I can't really say that the story is entertaining in any way. Director Robert Altman tackles controversial themes, and perceptive viewers will come to realize who the father of the unseen 'Jimmy Dean' really is before the final reel. The fact that we never see the twenty year old youth is a classic maguffin in the story, as one is never really sure if he even exists or not, until Sissy's confrontation with Mona insisting that he knows a lot more than he lets on. Even that remark offered a startling innuendo if one were to carry the argument that far. Interesting to speculate.

Other reviewers on this board indicate that this is not a film for everyone, and on that point I would concur. One's rapt attention is required while watching, as the flashbacks have a way of blurring the reality between past and present and the characters don't visually convey the passing of years in terms of aging very effectively. However the filming technique is admirable and the players are all exceptional. I'm just not sure if James Dean would have approved.

Reviewed by drednm 10 / 10

Star Performances

Robert Altman's comedy/drama is set in the fictional McCarthy, Texas, where a reunion of a high-school club devoted to James Dean is about celebrate the 20th anniversary of his death. Mona and Sissy have never moved away and still work at the Woolworths five and dime with the ultra-religious Juanita. Soon Edna Louise and Stella Mae arrive, but they are followed by the mysterious Joanne to the parched town, 62 miles from Marfa, where GIANT was filmed in 1955.

As they try to discover the mystery of Joanne, they also reveal deeply held secrets in retelling the story of when Mona was chosen to be an extra in GIANT and bore the son on James Dean.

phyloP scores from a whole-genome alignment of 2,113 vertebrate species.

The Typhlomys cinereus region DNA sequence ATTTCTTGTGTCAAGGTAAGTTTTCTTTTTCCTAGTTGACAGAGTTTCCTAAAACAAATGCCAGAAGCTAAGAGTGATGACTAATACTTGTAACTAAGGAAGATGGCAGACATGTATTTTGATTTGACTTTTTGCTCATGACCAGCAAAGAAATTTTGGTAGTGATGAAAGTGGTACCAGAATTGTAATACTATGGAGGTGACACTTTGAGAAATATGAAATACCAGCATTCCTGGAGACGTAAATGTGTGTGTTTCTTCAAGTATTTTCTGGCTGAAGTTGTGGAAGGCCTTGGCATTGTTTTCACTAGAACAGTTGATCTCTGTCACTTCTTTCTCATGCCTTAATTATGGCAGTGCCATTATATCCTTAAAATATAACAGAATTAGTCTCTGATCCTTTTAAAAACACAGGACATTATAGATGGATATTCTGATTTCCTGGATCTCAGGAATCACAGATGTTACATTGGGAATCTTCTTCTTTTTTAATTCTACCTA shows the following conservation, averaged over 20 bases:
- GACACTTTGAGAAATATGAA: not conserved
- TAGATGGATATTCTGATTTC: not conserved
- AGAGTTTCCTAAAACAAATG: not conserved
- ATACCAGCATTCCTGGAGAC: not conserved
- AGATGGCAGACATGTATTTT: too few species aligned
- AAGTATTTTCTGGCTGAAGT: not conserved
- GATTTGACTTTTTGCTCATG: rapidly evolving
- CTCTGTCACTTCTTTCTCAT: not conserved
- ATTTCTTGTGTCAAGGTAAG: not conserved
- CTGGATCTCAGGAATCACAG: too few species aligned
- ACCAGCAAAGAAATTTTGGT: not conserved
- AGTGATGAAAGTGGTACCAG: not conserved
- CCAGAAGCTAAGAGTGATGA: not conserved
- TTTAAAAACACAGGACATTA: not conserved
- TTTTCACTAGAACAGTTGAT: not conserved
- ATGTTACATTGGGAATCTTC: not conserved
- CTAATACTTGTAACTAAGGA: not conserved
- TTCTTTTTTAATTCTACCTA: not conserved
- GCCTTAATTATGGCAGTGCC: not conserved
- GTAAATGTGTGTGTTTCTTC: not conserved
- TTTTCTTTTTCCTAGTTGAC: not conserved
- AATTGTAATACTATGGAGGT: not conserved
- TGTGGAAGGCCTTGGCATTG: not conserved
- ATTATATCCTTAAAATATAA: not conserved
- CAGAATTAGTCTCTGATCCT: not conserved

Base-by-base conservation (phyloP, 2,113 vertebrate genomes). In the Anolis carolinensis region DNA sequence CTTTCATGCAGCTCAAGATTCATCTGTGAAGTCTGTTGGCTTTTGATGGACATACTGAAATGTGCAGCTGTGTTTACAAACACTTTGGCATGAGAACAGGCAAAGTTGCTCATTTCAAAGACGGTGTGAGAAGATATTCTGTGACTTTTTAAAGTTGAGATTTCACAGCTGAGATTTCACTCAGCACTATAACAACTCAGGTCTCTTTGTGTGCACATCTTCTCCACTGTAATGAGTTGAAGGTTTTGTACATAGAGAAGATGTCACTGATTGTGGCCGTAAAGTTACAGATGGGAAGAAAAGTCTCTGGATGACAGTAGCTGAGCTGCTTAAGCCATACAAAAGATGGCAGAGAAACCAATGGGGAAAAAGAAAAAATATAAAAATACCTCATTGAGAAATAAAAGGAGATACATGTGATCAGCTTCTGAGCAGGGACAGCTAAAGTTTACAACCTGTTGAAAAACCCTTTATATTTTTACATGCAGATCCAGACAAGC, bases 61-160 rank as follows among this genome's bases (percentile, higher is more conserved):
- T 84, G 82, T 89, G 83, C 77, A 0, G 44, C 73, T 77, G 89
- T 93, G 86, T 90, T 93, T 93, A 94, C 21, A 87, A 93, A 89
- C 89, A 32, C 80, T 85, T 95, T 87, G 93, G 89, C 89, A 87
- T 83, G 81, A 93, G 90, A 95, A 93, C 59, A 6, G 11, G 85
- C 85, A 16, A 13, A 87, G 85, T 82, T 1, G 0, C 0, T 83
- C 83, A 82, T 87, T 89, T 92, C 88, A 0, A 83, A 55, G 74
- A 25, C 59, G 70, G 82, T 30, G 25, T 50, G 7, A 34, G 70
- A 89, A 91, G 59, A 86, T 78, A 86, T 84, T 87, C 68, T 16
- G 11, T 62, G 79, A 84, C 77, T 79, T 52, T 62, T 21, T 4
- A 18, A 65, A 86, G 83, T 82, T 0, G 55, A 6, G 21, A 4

Much of the story is told in flashback as seen through mirrors. We see the old high-school gang and learn of the brutal fate of the club's lone male member. We also see them on the night Dean was killed in a car crash.

The three stars are remarkable. Sandy Dennis plays the deluded Mona, the woman who bore the movie star's son whom she believes to be retarded. She clings to her moment as an extra in GIANT and makes annual pilgrimages to Marfa to collect bits from the rotting movie set. Cher plays Sissy, the town's wild girl who married the high-school "hero" and dreams about a different life. Karen Black plays the mysterious Joanne who intrudes on the reunion to reveal some startling secrets about herself and the others.

Supporting roles are strong. Sudie Bond plays Juanita, a woman who refuses to see reality and clings to her religious fervor. Kathy Bates and Marta Heflin are other other reunioners, and Mark Patton plays Joe.

As the secrets are revealed to a medley of songs from the McGuire Sisters, the women rally round one another, heal their wounds, and regroup for one last go at "Sincerely." The bonds that hold them together are very strong.

Sandy Dennis, Cher, and Karen Black turn in searing performances.